Work & Wellbeing Agency Culture Menopause

If advertising won’t talk openly about menopause, it’ll continue to be scary and taboo

By Lucy Taylor | Chief growth officer

August 30, 2022 | 8 min read

Adland needs to get real in its representation of menopause, writes Lucy Taylor, chief growth officer at MullenLowe Group UK.


The ‘Menopause Bus’ roadshow from This Morning and Boots / ITV

I’m going to start by saying that I am a woman who is yet to experience menopause. I am, however, a 40-year-old mother who works in advertising and is approaching this inevitable reality with some thoughts to share.

General conversations around how people experience menopause have begun to permeate mainstream media in recent years, but truly adequate awareness and education around this topic – long a taboo subject within society – are yet to filter through to advertising.

Recent research by Kantar found that 76% of women experiencing menopause or perimenopause don’t feel represented in ads at all, while 65% feel that brands don’t do enough to support them. Trans and non-binary people who menstruate are also neglected by the industry. This lack of accurate representation helps to perpetuate myths about menopause, so that it continues to be seen as scary and taboo.

Some companies are taking action to raise awareness, such as the ‘Menopause Bus’ roadshow from This Morning and Boots. But more needs to be done from an everyday perspective. The media we consume must reflect the variation in how people go through menopause truthfully. It also needs to reflect menopause full stop, because currently there is gross underrepresentation of an extremely common experience that will affect half the population in some way.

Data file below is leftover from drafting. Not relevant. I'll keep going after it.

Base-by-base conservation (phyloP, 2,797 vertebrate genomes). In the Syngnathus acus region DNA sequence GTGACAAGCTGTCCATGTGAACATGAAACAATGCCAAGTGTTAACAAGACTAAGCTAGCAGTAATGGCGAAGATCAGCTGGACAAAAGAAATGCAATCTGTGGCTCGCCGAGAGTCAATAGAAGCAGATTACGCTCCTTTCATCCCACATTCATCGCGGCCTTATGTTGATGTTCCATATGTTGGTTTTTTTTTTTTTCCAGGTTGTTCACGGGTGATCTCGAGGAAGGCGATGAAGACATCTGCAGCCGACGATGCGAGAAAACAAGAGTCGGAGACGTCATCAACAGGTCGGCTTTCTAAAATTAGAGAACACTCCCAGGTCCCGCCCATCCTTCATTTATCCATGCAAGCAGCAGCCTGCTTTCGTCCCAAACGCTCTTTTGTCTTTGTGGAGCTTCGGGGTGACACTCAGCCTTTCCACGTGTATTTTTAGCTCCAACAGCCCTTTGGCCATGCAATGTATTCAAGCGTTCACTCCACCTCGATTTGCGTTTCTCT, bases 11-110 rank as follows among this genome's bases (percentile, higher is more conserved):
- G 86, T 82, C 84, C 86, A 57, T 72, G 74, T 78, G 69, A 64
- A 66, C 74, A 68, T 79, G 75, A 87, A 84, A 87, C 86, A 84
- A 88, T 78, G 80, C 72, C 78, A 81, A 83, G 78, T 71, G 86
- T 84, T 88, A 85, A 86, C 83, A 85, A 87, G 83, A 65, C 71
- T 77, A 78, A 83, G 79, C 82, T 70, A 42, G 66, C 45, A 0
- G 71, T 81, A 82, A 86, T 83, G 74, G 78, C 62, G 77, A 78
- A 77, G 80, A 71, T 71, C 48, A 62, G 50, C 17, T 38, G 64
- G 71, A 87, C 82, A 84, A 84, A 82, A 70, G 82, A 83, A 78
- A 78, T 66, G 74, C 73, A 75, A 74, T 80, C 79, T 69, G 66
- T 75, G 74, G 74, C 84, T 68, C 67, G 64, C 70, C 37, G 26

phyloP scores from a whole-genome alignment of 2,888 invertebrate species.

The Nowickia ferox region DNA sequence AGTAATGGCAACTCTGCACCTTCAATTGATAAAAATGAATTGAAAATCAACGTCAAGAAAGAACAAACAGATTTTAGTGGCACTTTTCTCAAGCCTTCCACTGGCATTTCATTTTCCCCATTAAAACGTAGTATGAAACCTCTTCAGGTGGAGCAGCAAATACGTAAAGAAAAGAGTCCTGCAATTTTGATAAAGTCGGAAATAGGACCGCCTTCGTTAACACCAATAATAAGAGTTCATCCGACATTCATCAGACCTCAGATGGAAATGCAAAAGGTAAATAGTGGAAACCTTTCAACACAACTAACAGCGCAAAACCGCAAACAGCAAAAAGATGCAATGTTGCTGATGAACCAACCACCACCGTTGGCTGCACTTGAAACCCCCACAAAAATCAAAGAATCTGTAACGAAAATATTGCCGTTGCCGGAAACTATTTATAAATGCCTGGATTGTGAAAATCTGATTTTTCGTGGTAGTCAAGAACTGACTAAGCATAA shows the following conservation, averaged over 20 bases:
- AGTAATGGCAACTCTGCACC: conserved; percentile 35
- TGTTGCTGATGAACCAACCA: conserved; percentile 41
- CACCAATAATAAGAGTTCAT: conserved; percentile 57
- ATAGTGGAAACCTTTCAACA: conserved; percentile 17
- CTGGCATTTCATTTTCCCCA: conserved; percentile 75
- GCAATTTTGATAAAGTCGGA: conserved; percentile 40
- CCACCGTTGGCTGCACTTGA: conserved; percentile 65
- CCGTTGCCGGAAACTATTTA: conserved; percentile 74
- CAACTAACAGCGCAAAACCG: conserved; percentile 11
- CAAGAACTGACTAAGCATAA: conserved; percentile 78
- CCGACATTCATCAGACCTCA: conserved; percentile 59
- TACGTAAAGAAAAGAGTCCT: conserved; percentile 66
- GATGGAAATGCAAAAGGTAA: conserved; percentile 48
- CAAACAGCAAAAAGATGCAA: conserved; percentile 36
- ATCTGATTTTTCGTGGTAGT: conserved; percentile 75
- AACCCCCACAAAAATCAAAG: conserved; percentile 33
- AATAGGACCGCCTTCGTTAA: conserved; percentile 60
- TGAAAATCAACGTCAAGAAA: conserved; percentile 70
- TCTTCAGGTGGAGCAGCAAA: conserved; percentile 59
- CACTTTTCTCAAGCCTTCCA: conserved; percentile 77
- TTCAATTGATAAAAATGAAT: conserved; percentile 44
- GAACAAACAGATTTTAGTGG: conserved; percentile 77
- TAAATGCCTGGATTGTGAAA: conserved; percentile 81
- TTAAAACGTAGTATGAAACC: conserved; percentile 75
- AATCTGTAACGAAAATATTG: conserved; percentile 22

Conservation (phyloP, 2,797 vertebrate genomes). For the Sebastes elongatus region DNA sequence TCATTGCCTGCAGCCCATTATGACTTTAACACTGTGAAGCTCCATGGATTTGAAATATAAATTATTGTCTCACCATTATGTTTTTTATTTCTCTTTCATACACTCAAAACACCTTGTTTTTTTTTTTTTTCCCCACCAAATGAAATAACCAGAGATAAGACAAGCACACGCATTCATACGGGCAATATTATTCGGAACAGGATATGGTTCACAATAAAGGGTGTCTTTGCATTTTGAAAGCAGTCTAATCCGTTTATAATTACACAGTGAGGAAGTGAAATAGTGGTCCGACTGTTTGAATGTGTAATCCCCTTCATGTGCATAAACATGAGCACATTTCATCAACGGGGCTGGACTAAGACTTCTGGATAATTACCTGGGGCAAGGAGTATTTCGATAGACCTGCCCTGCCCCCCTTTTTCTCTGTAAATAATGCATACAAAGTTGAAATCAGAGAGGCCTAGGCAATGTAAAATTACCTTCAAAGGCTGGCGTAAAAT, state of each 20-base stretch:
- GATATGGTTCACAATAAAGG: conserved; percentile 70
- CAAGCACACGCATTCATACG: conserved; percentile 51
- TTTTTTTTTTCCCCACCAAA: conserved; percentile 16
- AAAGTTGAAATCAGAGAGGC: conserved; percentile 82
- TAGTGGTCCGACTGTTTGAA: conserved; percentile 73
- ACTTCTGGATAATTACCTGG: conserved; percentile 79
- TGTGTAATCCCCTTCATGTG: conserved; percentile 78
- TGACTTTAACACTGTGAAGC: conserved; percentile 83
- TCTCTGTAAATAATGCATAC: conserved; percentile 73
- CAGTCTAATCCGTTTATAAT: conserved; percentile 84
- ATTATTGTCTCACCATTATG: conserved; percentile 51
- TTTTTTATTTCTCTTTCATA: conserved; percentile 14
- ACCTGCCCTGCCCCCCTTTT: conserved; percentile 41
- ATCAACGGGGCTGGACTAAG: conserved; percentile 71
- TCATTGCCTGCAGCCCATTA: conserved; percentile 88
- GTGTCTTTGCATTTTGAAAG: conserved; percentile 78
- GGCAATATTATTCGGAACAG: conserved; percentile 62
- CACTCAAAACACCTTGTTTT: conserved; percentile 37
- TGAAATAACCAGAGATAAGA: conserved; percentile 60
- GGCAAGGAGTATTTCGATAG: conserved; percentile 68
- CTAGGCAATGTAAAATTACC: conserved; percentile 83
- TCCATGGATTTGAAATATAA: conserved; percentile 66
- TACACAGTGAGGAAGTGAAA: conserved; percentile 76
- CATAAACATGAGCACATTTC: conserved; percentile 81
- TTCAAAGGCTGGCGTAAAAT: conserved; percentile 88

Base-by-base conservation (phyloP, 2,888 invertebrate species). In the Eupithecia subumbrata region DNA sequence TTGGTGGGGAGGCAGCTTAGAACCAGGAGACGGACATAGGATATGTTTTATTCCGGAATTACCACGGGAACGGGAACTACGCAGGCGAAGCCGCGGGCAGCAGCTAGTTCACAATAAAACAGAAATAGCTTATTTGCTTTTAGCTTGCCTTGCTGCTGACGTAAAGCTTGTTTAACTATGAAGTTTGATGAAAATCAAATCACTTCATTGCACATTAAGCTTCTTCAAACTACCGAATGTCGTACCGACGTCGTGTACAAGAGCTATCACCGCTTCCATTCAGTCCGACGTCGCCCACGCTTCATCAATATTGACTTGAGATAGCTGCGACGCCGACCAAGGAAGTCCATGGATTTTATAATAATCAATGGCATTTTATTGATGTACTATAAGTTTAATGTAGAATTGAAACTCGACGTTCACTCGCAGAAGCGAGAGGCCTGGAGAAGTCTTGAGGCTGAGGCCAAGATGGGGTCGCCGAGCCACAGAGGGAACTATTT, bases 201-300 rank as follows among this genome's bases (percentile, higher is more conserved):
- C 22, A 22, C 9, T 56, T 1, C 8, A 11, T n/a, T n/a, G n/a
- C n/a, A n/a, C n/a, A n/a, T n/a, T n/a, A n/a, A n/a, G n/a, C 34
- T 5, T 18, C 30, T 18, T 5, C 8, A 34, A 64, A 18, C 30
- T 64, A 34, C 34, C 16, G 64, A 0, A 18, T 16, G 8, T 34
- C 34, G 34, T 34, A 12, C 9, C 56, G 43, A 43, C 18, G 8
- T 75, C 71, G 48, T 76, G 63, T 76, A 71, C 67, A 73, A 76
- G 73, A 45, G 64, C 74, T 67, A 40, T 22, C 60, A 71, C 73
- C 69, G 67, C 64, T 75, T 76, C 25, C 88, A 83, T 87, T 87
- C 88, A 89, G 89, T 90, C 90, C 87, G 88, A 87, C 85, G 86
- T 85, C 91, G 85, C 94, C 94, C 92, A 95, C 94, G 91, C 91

The problem with underrepresentation or misrepresentation (I’m not sure which is more problematic, to be honest) is that this continues to shape people’s experiences of menopause – particularly at work. While we’re undeniably more aware of it than ever before and making bigger strides to readdress the balance than ever before, we do still live in a world that was created by and for men – especially in the workplace.

Radical action needs to be taken here to ensure that antiquated misconceptions around the impact of menopause do not inhibit gender equality for all, regardless of age. We can’t be afraid of upsetting the apple cart. Good intentions won’t drive progress; action is needed to generate real change.

Like many taboos that are traditionally swept under the rug, menopause needs to be discussed in order to become normalized. There are currently 38 recognized symptoms of menopause, with menstruators experiencing an average of seven of these over a period that can last between four and 12 years. There is no prescribed ’menopause experience’ and not everyone ends up with hot flushes and mood swings.

Menopause and ageism

Why are menopause and ageism so underrepresented in media though? Squeamishness is, of course, one issue, but so is the fact that, because the experience is so varied, it can make it hard to represent those going through menopause in a way that feels authentic and nuanced. That doesn’t mean we shouldn’t try, though.

Another problem is the underrepresentation and misrepresentation of older people in general. Over-55s already make up 47% of the population and by 2040 will account for 63% of the national spending power.

And yet, representation of this group in the media is horrifyingly scarce. According to research conducted by Channel 4, just 12% of advertisements feature someone over 50 in a lead role. And when an older person does appear on screen, they often act as the butt of a joke. This is especially true of older women, with the treatment of people experiencing menopause viewed through a comedic lens even in otherwise serious shows.

Why we need to look inward